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"No Child Left Behind Act": Regulations for States (Excerpt)


The federal "No Child Left Behind" Act was created to ensure equal quality of education for all students. One frequent problem in education is the "achievement gap" between students from different backgrounds. Some examples of this include: low income and high income student backgrounds, or native English speaker versus students who learn English as a second language.

While the legislation is federal, the implementation is carried out at the state level. Some of the most controversial - and least popular - are standardized tests. Standardized test scores measure both student and school achievement, and determine funding for different schools. "Underperforming" schools may be closed.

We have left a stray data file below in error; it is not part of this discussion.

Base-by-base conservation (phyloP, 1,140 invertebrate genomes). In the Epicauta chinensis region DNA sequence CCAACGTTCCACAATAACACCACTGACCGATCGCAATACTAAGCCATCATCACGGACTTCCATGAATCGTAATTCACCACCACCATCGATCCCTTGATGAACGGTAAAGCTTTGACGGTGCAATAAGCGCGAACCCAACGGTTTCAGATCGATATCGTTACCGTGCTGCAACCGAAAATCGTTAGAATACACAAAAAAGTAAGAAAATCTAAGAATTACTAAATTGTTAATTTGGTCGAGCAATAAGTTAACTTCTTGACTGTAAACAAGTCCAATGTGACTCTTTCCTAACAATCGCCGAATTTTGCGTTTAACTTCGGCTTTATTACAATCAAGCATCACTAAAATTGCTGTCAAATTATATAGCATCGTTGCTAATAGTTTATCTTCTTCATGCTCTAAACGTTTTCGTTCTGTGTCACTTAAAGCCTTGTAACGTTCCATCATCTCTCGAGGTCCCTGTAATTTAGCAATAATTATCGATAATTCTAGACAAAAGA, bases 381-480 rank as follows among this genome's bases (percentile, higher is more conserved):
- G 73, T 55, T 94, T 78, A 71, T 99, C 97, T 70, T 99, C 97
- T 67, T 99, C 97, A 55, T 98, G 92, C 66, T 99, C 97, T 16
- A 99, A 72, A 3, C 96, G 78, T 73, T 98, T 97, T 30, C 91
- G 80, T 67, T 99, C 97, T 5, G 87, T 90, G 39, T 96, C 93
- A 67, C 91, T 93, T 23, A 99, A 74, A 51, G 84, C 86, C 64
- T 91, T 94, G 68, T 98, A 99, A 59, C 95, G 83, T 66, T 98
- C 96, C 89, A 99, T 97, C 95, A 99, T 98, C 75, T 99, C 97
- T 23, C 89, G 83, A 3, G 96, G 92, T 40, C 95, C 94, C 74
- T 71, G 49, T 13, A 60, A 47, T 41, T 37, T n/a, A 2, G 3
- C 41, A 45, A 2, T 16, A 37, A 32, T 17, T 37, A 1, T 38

These excerpts from the "No Child Left Behind" Act outline some of the requirements for state educational policy. How does the federal government dictate state law? How might these requirements be carried out at a local level, or at your school?

Source: U.S. Congress. House and Senate. "No Child Left Behind Act." H.R. 1. 107th Cong., 1st sess. (January 8, 2002) Library of Congress (accessed July 10, 2009).

How to Cite This Source
U.S. Congress, House and Senate, ""No Child Left Behind Act": Regulations for States (Excerpt)," in Virginia Civics, Item #563, (accessed January 25, 2022).
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